2 rare elephants found dead in Indonesian jungle

May 08, 2009
In this photo taken on May 7, 2009, conservationists and officials inspect the carcass of an elephant believed to have been poisoned near Pekanbaru, Riau province, Sumatra island. Two Sumatran elephants believed to have been poisoned by poachers were found dead in the jungle of northwest Indonesia with their tusks removed, a conservationist said.(AP Photo)

(AP) -- Two rare Sumatran elephants believed to have been poisoned with cyanide-laced pineapples were found dead in the jungles of northwestern Indonesia with their tusks removed, a conservationist said.

The giant males aged 16 and 23 were discovered Thursday near Pekanbaru, Sumatra, about 560 miles (900 kilometers) from the capital, Jakarta, said Muslino, a spokesman for the Conservation and Natural Resources Agency. Like many Indonesians, he uses just one name.

Four pineapples spiked with cyanide were scattered on the ground near the carcasses and two sets of bloodied tusks had been hidden in the underbrush, said Muslino.

Police were searching for poachers believed responsible, he said.

Indonesia's endangered elephants, tigers, and orangutans are increasingly threatened by shrinking jungle habitat, which is cut and burned to make way for plantations or sold as lumber.

Just 3,000 Sumatran are believed to still be living in their natural surroundings.

©2009 The Associated Press. All rights reserved. This material may not be published, broadcast, rewritten or redistributed.

Explore further: Research shows impact of BMR on brain size in fish

Related Stories

Sumatran Rhino Seen in Borneo Jungles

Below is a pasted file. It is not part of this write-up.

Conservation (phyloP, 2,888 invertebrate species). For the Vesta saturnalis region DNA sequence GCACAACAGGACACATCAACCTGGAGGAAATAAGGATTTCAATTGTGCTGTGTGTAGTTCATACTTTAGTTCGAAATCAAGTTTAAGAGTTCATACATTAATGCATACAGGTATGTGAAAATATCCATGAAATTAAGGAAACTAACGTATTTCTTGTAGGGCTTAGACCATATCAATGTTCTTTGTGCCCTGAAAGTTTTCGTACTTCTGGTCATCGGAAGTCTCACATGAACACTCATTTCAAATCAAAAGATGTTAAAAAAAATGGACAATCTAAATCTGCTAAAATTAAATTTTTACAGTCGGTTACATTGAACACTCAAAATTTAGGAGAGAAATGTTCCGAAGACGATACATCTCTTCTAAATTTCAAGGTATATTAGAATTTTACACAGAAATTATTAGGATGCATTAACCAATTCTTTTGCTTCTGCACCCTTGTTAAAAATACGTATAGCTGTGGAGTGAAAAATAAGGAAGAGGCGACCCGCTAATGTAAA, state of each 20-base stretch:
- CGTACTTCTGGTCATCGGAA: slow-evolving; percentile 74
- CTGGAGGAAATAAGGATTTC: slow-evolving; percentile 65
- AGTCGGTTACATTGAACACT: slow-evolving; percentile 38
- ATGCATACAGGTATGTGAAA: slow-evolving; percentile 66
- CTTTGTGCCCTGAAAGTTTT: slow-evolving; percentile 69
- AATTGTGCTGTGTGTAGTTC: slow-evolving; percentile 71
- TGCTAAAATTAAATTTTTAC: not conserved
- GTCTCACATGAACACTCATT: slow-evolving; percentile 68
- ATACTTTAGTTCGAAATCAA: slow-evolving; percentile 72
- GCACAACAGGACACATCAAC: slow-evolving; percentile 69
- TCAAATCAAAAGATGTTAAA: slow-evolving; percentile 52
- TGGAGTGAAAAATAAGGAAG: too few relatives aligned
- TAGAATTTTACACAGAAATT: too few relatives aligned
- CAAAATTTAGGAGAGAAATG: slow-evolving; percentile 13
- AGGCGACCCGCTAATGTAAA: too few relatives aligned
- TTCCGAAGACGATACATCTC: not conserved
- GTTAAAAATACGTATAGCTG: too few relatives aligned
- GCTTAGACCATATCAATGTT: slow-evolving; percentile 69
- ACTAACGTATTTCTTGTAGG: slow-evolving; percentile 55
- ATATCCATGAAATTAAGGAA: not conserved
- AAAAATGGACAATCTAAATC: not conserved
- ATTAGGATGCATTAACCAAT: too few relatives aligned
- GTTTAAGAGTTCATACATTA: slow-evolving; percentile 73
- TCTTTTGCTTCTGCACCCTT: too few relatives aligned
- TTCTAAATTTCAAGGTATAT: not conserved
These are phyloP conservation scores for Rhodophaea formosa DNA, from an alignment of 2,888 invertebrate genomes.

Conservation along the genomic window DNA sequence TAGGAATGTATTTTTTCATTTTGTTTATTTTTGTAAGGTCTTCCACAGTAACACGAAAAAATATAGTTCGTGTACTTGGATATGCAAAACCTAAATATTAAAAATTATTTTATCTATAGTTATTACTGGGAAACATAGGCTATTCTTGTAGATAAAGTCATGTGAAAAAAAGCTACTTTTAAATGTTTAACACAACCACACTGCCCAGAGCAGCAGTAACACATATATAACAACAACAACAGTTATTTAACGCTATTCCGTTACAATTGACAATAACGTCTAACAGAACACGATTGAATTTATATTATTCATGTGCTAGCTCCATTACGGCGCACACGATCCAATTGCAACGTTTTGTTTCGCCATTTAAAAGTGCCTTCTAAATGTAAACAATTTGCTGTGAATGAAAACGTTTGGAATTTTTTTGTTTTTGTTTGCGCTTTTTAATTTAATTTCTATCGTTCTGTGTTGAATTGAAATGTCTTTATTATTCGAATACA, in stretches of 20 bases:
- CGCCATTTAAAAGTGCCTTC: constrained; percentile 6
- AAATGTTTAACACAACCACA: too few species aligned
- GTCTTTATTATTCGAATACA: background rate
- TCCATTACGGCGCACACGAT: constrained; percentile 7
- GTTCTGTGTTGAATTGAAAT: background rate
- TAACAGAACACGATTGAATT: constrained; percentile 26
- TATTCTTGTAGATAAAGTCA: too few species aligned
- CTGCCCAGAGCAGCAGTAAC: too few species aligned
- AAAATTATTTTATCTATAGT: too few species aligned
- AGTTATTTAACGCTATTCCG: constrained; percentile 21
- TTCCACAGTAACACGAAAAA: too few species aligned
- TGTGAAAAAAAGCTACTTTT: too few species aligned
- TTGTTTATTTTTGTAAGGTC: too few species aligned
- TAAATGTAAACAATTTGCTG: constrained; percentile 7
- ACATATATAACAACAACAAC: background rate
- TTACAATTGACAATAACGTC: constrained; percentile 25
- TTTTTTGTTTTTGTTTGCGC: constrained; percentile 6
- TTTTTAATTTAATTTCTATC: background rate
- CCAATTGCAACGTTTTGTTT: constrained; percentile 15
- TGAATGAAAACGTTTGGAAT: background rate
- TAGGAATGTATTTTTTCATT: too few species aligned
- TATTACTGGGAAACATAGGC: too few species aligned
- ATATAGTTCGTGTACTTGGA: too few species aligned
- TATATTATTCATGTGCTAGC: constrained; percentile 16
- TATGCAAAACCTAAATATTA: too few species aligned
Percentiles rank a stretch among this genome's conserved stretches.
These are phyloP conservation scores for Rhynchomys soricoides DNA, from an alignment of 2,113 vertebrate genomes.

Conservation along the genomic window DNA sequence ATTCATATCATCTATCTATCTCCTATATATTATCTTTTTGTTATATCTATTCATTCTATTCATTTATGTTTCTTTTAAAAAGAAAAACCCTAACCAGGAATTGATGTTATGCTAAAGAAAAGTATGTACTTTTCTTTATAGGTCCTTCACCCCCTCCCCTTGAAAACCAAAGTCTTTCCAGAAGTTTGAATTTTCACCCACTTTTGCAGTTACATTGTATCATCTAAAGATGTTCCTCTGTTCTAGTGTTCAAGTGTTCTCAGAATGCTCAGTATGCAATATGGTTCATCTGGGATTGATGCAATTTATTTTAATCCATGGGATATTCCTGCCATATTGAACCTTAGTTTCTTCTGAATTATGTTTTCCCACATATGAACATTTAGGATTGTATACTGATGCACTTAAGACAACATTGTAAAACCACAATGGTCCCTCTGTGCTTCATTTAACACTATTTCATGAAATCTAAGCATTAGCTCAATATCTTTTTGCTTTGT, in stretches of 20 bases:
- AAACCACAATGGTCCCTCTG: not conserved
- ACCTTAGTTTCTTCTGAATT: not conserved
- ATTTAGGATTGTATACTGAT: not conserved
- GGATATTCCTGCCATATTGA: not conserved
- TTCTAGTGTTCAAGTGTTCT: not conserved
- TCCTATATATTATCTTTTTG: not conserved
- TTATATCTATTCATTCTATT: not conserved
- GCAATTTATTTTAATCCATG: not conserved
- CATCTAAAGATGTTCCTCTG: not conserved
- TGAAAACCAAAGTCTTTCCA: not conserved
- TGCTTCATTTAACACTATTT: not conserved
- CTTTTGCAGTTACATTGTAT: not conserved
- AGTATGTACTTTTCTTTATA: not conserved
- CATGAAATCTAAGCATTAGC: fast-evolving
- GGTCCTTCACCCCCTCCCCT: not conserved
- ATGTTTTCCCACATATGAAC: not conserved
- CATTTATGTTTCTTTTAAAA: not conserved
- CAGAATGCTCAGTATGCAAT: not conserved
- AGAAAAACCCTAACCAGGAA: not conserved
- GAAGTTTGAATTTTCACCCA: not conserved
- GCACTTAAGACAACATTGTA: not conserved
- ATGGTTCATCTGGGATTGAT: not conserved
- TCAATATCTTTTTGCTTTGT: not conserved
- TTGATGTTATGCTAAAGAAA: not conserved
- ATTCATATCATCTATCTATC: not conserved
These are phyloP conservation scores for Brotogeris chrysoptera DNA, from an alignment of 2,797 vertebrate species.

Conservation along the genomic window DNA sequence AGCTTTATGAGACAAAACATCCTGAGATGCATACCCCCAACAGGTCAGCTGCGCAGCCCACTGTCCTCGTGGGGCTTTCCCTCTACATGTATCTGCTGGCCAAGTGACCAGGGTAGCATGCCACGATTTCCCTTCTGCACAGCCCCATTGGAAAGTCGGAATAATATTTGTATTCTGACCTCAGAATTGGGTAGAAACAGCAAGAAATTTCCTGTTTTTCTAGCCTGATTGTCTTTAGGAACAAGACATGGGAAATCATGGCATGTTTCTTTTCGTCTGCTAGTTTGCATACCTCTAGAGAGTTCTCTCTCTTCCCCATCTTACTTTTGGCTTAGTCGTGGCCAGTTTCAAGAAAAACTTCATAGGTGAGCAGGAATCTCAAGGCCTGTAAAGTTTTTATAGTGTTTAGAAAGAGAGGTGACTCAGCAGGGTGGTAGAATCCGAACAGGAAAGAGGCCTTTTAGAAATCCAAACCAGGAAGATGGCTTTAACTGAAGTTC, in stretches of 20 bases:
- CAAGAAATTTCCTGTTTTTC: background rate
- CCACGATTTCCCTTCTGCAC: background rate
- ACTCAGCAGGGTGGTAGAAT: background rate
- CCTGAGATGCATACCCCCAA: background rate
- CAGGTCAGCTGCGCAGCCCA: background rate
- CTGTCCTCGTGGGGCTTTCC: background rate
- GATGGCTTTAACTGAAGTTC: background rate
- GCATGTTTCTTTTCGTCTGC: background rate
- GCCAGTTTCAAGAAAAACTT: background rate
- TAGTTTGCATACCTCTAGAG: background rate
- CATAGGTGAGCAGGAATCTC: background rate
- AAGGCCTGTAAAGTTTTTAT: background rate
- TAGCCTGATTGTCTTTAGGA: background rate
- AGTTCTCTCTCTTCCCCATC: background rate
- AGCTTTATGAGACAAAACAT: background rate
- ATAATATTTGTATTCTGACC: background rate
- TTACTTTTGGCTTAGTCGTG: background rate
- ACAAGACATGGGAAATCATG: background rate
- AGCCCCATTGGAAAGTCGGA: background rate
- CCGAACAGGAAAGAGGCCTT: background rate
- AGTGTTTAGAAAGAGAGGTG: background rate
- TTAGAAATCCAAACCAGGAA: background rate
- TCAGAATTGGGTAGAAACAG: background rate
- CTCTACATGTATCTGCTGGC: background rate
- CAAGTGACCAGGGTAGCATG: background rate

Sep 09, 2006

(AP) -- Wildlife rangers have made the first-ever sighting of a Sumatran rhino deep in the jungles of Borneo, taking video and photos of a single male after a decade-long search, conservationists said Friday.

Fewer elephants with tusks born in China

Jul 18, 2005

More of China's male elephants reportedly are being born without tusks because hunting of the animals for their ivory is affecting the gene pool.

Male elephants get 'photo IDs' from scientists

Aug 15, 2007

Asian elephants don’t carry photo identification, so scientists from the Wildlife Conservation Society and India’s Nature Conservation Foundation are providing the service free of charge by creating a photographic archive ...

Palm oil putting orangutans at risk

Oct 22, 2007

Conservationists meeting at the Brookfield Zoo near Chicago say growing demand for palm oil is putting Sumatran orangutans at risk of extinction.

Lost cuckoo breaks its silence

Feb 26, 2007

A team of biologists with the New York-based Wildlife Conservation Society (WCS) have recorded for the first time the call of the extremely rare Sumatran ground cuckoo, found only on the island of Sumatra in Indonesia.

Recommended for you

Research shows impact of BMR on brain size in fish

Apr 24, 2015

A commonly used term to describe nutritional needs and energy expenditure in humans – basal metabolic rate – could also be used to give insight into brain size of ocean fish, according to new research by Dr Teresa Iglesias ...

Why do animals fight members of other species?

Apr 23, 2015

Why do animals fight with members of other species? A nine-year study by UCLA biologists says the reason often has to do with "obtaining priority access to females" in the area.

Dolphins use extra energy to communicate in noisy waters

Apr 23, 2015

Dolphins that raise their voices to be heard in noisy environments expend extra energy in doing so, according to new research that for the first time measures the biological costs to marine mammals of trying ...

User comments : 1

Adjust slider to filter visible comments by rank

Display comments: newest first

not rated yet May 08, 2009
Welcome, society, to one of the most unpleasant of choices. A starving man says "What's more important, an elephant on the verge of exctinction, or the life of my family?"

And the answer is: the elephant.

How many of us could make the call? Hard times are coming.

Please sign in to add a comment. Registration is free, and takes less than a minute. Read more

Click here to reset your password.
Sign in to get notified via email when new comments are made.